secondary status, certain aspects of Puritan theology and practice prepared women for a more active role. All believers, male and female, were to engage in spiritual introspection, and in particular to focus on their experience of conversion. This experience was an indication that one was among the elect, and in more established Puritan communities such as those of New England it became a requirement for membership in a congregation. A particularly dramatic conversion could give one a certain amount of power, especially if it resulted in the healing of an illness or a continuing experience of divine revelation. Women's conversion narratives are often very personal and physical, such as that of Sarah Wight published as The Exceeding Riches of Grace Advanced (London, 1647): 'Now I have my desire; I desired nothing but a crucified Christ and I have him; a crucified Christ, a naked Christ; I have him and nothing else ... I am so full of the Creator, that I now can take in none of the Creature. I am filled with heavenly Manna.'2 Though Wight appears in some ways as passive, she is discussing her own spiritual development publicly in a way that was new for Protestant women. Nuns were the only other women whose spiritual growth and trials had been viewed as important, though not even Saint Teresa of Avila's autobiography made it into print during her lifetime.
Puritans viewed prayer as an active force that could influence state affairs. Puritan women (and men) privately and publicly prayed for certain political changes, and were firmly convinced that prayer aided one's family, community, and political allies. For Puritans, who had rejected the efficacy of exorcism, group prayer was the most powerful weapon in cases ofpossession, and many tracts report on the efficacy of such prayers against that worst of enemies, Satan.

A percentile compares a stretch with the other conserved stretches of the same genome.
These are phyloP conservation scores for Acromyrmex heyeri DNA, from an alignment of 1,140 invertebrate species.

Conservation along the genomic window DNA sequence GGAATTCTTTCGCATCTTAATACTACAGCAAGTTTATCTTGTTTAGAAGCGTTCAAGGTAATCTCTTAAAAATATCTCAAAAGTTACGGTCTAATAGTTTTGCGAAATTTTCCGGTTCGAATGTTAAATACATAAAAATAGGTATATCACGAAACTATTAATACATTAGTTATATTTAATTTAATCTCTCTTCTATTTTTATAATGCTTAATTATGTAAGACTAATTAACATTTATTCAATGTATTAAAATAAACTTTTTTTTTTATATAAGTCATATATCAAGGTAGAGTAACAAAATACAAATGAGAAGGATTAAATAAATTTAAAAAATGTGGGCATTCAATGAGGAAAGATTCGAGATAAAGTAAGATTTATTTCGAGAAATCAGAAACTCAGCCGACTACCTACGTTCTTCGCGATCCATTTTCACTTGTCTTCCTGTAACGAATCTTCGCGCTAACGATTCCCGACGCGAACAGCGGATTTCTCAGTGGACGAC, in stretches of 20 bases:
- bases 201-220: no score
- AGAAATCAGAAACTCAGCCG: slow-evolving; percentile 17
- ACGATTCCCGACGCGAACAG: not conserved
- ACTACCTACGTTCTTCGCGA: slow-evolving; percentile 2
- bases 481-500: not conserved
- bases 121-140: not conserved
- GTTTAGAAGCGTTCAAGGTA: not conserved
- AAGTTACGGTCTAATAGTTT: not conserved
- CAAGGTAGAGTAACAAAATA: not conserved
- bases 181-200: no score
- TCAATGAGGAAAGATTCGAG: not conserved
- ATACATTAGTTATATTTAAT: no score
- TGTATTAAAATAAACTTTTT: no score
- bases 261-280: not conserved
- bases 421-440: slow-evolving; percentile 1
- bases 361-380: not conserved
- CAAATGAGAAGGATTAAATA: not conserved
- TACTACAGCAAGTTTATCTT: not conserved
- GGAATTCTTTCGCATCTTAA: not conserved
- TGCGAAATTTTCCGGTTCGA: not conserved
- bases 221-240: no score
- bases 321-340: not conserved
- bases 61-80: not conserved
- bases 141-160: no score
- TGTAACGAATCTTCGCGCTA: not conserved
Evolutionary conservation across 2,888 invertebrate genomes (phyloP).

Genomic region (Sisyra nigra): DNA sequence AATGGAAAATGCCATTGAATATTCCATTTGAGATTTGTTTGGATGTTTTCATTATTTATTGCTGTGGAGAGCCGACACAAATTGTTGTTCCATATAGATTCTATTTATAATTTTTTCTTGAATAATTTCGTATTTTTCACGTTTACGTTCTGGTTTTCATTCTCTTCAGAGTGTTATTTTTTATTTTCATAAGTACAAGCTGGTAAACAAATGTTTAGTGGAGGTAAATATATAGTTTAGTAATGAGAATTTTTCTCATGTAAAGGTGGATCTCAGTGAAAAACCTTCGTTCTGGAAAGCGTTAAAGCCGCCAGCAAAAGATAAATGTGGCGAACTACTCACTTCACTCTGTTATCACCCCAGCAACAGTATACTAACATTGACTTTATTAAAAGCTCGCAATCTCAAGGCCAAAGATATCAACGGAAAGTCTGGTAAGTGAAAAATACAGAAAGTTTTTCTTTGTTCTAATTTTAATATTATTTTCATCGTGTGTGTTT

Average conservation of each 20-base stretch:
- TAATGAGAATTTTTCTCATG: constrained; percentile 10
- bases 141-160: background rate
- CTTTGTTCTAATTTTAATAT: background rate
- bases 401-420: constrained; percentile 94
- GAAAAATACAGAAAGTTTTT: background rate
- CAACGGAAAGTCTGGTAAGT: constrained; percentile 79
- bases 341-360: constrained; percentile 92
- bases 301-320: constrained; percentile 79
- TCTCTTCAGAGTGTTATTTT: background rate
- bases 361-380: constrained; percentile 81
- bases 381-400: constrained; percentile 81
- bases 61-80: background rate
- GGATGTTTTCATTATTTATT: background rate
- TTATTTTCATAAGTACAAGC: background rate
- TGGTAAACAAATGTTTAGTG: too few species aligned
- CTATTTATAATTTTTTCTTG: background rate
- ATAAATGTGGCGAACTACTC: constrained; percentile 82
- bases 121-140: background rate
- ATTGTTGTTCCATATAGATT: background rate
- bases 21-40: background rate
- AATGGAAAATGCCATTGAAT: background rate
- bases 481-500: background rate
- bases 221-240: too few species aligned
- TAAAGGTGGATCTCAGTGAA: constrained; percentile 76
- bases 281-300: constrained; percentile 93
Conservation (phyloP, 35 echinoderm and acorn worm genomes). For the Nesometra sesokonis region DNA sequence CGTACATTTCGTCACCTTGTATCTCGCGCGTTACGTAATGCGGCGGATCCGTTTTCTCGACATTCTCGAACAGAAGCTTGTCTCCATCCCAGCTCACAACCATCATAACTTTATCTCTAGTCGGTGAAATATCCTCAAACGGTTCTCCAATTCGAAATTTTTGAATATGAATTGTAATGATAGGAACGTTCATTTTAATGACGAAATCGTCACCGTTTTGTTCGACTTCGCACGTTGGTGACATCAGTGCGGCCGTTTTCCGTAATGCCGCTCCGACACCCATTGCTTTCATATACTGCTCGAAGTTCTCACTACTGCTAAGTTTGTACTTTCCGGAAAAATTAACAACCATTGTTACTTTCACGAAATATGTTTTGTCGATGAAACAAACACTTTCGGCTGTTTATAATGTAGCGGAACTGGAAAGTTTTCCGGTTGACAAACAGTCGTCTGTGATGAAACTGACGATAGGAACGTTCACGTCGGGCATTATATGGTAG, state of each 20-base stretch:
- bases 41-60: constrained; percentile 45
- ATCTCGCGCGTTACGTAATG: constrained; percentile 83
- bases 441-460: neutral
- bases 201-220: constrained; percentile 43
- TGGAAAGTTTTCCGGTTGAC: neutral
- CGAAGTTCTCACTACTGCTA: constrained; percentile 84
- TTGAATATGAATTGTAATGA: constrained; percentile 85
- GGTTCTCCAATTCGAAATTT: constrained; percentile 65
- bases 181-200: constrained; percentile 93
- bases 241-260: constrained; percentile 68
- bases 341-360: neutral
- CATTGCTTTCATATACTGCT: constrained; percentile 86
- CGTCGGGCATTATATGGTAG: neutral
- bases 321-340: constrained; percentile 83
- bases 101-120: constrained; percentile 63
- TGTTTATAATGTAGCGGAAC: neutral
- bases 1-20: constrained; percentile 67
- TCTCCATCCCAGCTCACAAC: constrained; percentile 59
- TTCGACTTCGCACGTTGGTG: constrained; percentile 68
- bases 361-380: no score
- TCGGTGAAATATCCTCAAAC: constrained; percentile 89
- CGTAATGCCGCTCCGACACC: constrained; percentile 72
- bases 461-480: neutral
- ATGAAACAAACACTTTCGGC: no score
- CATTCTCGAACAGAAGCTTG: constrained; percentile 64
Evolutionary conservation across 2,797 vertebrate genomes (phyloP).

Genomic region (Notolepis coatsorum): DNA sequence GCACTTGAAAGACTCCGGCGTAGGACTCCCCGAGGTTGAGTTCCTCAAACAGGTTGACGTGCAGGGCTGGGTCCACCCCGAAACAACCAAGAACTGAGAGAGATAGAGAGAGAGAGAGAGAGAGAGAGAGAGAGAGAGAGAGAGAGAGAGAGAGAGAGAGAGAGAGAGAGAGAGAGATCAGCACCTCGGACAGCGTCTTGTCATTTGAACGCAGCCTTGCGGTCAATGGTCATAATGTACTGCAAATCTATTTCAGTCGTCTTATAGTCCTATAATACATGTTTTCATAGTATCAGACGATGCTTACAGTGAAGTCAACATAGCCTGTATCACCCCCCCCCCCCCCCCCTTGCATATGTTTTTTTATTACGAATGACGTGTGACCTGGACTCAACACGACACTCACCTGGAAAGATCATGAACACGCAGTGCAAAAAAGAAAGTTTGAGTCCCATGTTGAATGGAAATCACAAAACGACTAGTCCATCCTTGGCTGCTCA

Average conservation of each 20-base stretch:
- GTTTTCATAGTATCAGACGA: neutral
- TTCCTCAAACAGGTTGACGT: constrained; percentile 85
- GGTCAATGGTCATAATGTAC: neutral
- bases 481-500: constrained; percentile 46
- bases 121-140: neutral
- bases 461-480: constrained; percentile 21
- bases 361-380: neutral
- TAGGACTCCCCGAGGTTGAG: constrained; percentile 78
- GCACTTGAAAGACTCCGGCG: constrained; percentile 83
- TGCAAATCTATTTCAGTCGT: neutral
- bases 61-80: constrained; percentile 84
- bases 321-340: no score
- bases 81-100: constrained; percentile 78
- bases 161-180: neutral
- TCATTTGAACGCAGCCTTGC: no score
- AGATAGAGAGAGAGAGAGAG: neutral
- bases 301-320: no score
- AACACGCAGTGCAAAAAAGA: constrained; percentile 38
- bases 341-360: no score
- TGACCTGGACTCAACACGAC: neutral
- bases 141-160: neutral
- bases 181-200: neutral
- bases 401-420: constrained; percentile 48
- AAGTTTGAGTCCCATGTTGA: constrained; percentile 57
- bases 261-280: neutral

Women's prayers and conversion narratives often grew into more extended prophecies in seventeenth-century England, some of which were described by others (often hostile to the woman or the message) and some of which were published by the women themselves. Lady Eleanor Douglas, for example, published thirty-seven pamphlets during her life, despite frequent imprisonments for sedition. Female prophets were occasionally criticized for speaking out publicly on political and religious matters, but they had Old Testament and classical precedents for what they were doing, and were usually viewed in the way they viewed themselves - as mouthpieces of God, as, in the words of some, 'impregnated with the Holy Spirit'. Women who went beyond prophecy to actual preaching also emphasized the strength of their calling, but this was not enough in the eyes of most observers to justify such a clear break with the deutero-Pauline injunction forbidding women to teach. It is difficult to know how common female preaching actually was during the Civil War decades,
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